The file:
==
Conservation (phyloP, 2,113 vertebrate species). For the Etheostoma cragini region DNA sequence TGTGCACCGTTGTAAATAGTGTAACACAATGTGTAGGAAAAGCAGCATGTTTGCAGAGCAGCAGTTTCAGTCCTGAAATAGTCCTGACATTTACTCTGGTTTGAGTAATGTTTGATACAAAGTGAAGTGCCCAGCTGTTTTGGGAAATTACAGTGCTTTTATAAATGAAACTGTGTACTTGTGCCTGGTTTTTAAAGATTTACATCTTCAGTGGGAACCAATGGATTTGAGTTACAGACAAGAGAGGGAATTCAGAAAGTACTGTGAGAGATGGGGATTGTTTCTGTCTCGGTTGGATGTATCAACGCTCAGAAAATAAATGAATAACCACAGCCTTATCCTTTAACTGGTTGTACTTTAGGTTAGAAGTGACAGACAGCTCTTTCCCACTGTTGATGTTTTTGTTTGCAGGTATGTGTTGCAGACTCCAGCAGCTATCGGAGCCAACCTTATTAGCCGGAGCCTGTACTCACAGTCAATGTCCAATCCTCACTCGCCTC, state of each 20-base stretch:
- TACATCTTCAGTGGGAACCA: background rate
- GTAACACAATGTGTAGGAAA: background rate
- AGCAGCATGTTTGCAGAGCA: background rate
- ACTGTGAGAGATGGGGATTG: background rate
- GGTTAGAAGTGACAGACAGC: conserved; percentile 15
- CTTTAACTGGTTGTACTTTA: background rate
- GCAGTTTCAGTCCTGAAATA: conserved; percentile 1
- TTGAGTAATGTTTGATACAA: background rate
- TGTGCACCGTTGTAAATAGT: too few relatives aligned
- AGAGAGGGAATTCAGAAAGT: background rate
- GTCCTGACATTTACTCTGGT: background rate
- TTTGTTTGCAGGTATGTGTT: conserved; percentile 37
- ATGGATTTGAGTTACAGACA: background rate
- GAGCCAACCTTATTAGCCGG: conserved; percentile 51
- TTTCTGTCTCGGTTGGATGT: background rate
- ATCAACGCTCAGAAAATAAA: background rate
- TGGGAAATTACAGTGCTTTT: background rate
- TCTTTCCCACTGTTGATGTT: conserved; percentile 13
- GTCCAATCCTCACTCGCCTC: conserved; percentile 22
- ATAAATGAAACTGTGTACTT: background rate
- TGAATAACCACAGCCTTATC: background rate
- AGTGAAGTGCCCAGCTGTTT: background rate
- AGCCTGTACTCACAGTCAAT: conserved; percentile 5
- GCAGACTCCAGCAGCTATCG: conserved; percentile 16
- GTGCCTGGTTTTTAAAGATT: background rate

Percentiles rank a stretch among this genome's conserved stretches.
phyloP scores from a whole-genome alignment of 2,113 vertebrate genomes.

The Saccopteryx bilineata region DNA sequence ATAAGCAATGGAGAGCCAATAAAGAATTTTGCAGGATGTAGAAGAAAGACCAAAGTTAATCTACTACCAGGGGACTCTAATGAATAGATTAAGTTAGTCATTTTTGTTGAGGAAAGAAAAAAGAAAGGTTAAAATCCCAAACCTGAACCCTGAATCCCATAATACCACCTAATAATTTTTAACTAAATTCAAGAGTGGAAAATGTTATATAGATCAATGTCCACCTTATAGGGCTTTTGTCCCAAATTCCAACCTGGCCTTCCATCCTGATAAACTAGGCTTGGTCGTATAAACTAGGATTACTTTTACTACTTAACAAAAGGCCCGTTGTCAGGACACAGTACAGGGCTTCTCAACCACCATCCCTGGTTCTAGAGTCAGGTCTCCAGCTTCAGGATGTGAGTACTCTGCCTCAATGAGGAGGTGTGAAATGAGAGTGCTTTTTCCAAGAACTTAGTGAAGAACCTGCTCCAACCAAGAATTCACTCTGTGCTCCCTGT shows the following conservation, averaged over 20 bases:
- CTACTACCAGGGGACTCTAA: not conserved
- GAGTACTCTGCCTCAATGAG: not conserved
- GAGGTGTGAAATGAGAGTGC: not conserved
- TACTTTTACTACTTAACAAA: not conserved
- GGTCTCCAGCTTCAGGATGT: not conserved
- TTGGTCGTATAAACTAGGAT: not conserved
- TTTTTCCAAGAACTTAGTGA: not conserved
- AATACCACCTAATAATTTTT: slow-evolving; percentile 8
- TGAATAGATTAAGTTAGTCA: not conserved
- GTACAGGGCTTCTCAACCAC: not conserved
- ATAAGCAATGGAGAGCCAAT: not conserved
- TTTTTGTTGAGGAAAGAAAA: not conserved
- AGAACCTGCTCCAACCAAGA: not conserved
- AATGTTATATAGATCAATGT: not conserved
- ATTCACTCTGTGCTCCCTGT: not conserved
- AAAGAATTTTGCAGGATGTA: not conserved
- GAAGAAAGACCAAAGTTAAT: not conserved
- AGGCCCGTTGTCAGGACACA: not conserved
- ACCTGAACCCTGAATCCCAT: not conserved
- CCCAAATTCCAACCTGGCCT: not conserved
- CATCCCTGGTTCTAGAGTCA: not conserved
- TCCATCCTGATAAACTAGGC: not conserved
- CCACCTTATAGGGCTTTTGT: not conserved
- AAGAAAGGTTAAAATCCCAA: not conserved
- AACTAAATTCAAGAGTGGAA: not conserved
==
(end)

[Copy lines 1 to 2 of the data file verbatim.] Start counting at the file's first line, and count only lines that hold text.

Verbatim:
Conservation (phyloP, 2,113 vertebrate species). For the Etheostoma cragini region DNA sequence TGTGCACCGTTGTAAATAGTGTAACACAATGTGTAGGAAAAGCAGCATGTTTGCAGAGCAGCAGTTTCAGTCCTGAAATAGTCCTGACATTTACTCTGGTTTGAGTAATGTTTGATACAAAGTGAAGTGCCCAGCTGTTTTGGGAAATTACAGTGCTTTTATAAATGAAACTGTGTACTTGTGCCTGGTTTTTAAAGATTTACATCTTCAGTGGGAACCAATGGATTTGAGTTACAGACAAGAGAGGGAATTCAGAAAGTACTGTGAGAGATGGGGATTGTTTCTGTCTCGGTTGGATGTATCAACGCTCAGAAAATAAATGAATAACCACAGCCTTATCCTTTAACTGGTTGTACTTTAGGTTAGAAGTGACAGACAGCTCTTTCCCACTGTTGATGTTTTTGTTTGCAGGTATGTGTTGCAGACTCCAGCAGCTATCGGAGCCAACCTTATTAGCCGGAGCCTGTACTCACAGTCAATGTCCAATCCTCACTCGCCTC, state of each 20-base stretch:
- TACATCTTCAGTGGGAACCA: background rate